The 5 C's

Arizona's Five C's are: Copper, Cattle, Cotton, Citrus and Climate.

In the early years of the state, the five C's served an important role in the economy, with many jobs in agriculture, ranching, and mining. The Five C’s represent a modest impact on Arizona’s economy today, but they still play a strong cultural role.


People have been digging for precious metals in Arizona for a long time. Native Americans used gold, silver and copper for tools, weapons, jewelry, and painting pottery. European settlers started seeking Arizona’s rich metals in the eighteenth and nineteenth centuries. By 1863, nearly a quarter of Arizonans were mining for metals. Copper ore is still mined in the state for many different uses, including wire and coins.


In 1918 Arizona had as many as 1.75 million head of cattle providing beef to the nation. Beef exports to other nations, such as Japan, have cut the number of cattle in half. The ranching of hogs and sheep also continues as it has from Arizona's early days.


The growing of cotton became a "cash crop" for Arizona farmers in the 1910s. At that time a new kind of cotton, known as Pima long-staple cotton, started to be grown in the state. Cotton and parts of the plant is used in clothing, for fertilizer, fuel, packing, in paper and cardboard and even in some plastics. Today, Arizona remains a leading cotton state, along with Texas, California, Mississippi and Louisiana.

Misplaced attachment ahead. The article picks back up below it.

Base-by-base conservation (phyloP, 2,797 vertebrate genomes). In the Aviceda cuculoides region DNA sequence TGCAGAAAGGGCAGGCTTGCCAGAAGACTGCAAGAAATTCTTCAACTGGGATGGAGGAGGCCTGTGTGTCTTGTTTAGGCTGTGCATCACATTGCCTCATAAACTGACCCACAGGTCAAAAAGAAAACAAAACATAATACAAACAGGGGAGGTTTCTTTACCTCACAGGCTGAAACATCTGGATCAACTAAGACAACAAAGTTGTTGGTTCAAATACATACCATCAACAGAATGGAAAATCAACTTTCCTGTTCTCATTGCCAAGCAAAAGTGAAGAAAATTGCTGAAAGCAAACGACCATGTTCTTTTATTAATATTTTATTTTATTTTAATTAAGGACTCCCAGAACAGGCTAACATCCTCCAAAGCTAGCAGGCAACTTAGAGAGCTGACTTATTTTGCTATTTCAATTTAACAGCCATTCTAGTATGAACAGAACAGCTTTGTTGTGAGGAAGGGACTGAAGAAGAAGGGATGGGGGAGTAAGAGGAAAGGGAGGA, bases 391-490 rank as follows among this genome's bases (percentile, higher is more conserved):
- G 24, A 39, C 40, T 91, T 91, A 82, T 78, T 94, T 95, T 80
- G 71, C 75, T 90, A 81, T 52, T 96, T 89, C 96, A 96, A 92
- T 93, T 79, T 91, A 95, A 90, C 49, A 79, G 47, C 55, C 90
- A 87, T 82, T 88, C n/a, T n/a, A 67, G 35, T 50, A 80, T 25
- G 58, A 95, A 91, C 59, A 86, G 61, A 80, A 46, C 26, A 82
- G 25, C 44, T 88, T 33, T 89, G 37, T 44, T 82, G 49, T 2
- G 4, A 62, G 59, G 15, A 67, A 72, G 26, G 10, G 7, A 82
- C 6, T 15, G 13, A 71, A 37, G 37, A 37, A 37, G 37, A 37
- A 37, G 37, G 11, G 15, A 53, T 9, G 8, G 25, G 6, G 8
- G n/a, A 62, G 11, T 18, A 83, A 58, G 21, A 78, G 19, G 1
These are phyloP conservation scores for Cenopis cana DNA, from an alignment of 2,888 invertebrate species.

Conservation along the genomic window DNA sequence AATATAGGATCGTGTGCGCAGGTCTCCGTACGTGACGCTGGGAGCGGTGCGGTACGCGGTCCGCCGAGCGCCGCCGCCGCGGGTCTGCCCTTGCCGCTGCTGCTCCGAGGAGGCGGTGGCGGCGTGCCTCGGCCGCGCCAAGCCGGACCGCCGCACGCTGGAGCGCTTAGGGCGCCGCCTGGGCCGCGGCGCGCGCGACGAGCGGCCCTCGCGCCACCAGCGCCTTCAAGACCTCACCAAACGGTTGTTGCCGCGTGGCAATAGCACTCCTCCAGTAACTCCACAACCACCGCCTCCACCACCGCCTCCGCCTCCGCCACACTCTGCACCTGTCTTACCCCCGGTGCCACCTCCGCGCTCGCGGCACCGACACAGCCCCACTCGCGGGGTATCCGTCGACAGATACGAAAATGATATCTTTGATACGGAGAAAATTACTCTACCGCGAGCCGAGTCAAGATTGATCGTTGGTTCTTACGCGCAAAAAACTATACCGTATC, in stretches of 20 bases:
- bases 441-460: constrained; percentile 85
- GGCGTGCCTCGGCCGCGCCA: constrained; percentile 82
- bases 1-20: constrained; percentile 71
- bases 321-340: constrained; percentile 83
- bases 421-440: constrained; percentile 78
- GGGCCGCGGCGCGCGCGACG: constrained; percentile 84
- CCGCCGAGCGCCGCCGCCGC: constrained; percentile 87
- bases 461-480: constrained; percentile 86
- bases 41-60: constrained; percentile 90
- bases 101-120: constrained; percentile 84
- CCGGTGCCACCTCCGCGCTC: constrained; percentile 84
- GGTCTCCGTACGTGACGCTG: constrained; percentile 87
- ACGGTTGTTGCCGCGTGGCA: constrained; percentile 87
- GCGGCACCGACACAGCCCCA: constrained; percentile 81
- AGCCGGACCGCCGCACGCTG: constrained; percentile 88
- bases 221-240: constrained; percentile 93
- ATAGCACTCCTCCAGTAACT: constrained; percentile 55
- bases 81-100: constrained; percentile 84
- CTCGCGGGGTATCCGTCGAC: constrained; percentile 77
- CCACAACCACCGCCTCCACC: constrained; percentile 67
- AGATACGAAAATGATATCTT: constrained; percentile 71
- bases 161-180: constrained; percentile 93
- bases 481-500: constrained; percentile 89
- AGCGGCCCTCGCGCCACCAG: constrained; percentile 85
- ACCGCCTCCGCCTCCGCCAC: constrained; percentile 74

Arizona’s most popular agricultural citrus include grapefruit, lemons, limes and oranges. Early irrigation efforts in the 1860s, such as the reconstruction of the Hohokam Canals, made citrus growth possible in Arizona’s harsh desert climate.


Arizona consistently experiences over 300 days of sunshine a year, with only 8” average annual rainfall. During monsoon season, however, hailstorms, microbursts and dust storms known as haboobs can quickly cover large areas. Flash flooding is not uncommon during heavy rainfall, and dust storms can be thick enough to block out the sun.

Arizona’s relatively mild winters contribute to the Snowbird effect, when people from colder states “nest” in Arizona before returning home as the weather warms up. Outdoor temperatures in Arizona regularly exceed 100° Fahrenheit. The highest recorded temperature in Arizona is 128° Fahrenheit, in Lake Havasu City on June 29, 1994. The lowest temperature is -40° Fahrenheit, in Hawley Lake on January 7, 1971. 


Thanks to these web pages for providing information about the Five C's.